Sunday, October 30
Sunday, October 30, 2005
If you look beneath beliefs, you can see what's really going on when different groups argue about politics or religion: people feel more comfortable around people they see as similar to themselves. When they meet strangers who don't appear to share significant traits, they fear being judged, deconstructed or belittled, and they turn that judgment around to judge, deconstruct or belittle the other group. All that's necessary to subvert that little subroutine is for people to make contact with members of other groups in a social rather than political setting. Then there is a groundwork of familiarity and civility that puts politics or religion in the background and renders it less divisive.
But when people feel defensive, they put out "feelers", statements designed to get a positive or negative reaction from others. All groups do that, religious or not. Some do it more blatantly. When someone puts out feelers, they're really saying, "Here's my most controversial belief. If you accept me after this, then I know you're safe." But most people take feelers as challenges, and if their belief is different, they get into an argument and often fail to make contact in the future. That leaves hardened stereotypes in people's minds, rather than three dimensional images of real human beings.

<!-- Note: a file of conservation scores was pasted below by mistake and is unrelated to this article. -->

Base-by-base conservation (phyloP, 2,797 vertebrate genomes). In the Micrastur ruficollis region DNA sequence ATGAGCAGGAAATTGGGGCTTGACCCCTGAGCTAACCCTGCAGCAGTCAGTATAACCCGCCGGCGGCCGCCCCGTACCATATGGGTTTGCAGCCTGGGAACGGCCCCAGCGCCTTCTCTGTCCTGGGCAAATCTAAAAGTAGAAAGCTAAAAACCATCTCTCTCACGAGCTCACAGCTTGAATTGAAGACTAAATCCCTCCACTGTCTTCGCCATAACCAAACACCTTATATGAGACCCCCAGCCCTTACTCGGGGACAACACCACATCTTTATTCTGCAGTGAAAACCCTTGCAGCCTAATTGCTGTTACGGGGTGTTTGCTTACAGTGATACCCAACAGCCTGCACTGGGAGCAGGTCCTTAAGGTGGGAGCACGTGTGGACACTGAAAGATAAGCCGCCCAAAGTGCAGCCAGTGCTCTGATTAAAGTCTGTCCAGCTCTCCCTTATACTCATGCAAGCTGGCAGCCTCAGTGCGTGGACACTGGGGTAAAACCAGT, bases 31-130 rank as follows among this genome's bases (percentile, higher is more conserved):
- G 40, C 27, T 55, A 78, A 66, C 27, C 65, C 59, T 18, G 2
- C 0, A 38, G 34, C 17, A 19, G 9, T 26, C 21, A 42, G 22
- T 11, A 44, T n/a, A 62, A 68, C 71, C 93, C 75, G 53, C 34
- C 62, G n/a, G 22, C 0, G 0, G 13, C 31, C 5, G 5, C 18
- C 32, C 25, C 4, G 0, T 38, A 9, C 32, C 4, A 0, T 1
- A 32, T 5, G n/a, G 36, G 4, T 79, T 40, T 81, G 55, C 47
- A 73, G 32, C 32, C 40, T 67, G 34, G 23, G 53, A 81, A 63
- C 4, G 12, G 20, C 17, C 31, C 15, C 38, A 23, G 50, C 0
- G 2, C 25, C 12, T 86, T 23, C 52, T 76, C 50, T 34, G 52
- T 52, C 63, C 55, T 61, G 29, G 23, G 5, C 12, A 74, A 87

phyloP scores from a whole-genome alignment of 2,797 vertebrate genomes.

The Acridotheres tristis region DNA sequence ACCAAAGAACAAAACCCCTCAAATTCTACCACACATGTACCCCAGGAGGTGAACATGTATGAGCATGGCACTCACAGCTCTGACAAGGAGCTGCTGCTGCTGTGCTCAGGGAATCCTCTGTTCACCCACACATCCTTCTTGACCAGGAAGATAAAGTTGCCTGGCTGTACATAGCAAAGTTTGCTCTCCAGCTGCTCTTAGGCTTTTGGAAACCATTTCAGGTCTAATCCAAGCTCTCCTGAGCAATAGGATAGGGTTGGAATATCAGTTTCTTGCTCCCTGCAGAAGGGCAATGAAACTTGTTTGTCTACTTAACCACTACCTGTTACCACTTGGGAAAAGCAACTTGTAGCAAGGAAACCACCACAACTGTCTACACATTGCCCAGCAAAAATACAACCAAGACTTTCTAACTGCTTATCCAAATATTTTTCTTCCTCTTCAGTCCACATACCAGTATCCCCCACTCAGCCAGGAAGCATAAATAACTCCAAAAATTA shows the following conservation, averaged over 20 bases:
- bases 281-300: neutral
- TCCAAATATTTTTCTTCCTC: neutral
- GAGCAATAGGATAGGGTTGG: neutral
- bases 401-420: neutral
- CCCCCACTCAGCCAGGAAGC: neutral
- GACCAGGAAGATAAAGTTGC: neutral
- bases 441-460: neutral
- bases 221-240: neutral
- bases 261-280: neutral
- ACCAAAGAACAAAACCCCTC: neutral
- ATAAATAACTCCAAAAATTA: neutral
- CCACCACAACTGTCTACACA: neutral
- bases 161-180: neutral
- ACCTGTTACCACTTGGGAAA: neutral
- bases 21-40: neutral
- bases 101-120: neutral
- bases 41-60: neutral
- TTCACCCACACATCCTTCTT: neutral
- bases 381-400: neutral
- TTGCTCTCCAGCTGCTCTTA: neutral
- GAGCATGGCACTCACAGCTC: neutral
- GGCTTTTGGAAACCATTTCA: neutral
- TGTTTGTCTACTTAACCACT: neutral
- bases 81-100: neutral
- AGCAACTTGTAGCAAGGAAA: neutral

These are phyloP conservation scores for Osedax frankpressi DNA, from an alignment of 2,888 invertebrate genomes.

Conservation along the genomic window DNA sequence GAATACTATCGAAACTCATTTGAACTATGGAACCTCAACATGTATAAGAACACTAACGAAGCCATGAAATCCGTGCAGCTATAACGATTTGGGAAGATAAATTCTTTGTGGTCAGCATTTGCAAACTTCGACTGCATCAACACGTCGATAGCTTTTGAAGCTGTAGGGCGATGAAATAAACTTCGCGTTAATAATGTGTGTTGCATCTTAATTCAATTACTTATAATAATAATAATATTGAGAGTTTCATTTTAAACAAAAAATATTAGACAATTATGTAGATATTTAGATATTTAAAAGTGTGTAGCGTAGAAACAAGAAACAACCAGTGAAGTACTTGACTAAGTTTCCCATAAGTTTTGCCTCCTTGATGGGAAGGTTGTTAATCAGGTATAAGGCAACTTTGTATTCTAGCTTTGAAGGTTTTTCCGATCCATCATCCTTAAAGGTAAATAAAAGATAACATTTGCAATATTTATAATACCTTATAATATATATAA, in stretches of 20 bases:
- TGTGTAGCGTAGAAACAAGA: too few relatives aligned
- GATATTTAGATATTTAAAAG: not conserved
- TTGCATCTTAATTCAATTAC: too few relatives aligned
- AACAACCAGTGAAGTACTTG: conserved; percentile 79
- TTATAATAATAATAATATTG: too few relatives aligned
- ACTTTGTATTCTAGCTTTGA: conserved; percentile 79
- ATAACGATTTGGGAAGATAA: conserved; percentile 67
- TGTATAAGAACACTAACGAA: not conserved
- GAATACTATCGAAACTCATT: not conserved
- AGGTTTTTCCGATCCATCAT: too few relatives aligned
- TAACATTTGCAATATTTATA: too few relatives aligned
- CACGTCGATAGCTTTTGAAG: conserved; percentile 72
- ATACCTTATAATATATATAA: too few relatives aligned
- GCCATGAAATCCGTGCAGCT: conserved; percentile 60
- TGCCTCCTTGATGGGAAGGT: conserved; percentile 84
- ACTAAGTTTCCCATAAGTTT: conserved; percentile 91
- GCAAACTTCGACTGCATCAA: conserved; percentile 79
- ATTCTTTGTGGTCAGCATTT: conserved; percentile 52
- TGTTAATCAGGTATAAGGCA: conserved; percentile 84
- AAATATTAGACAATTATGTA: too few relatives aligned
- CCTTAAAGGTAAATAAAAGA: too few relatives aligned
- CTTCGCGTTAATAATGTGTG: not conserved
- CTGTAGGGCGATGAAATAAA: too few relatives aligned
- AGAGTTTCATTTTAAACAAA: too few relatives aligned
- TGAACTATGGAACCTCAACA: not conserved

If you look at the "culture war" in the US, it's a product of groups insulating themselves from other groups, failing to get realtime feedback that humanizes one group to another. People in the middle who genuinely care about people on both sides are often astonished by the mean-spiritedness and ignorance they see in the extremes. Eventually the middle will win, because most people are not totally isolated from people with different beliefs. Given the choice of having politics or religion tear families and friends apart, or finding common ground, most people will find common ground when the alternative is civil war or the emotional equivalent.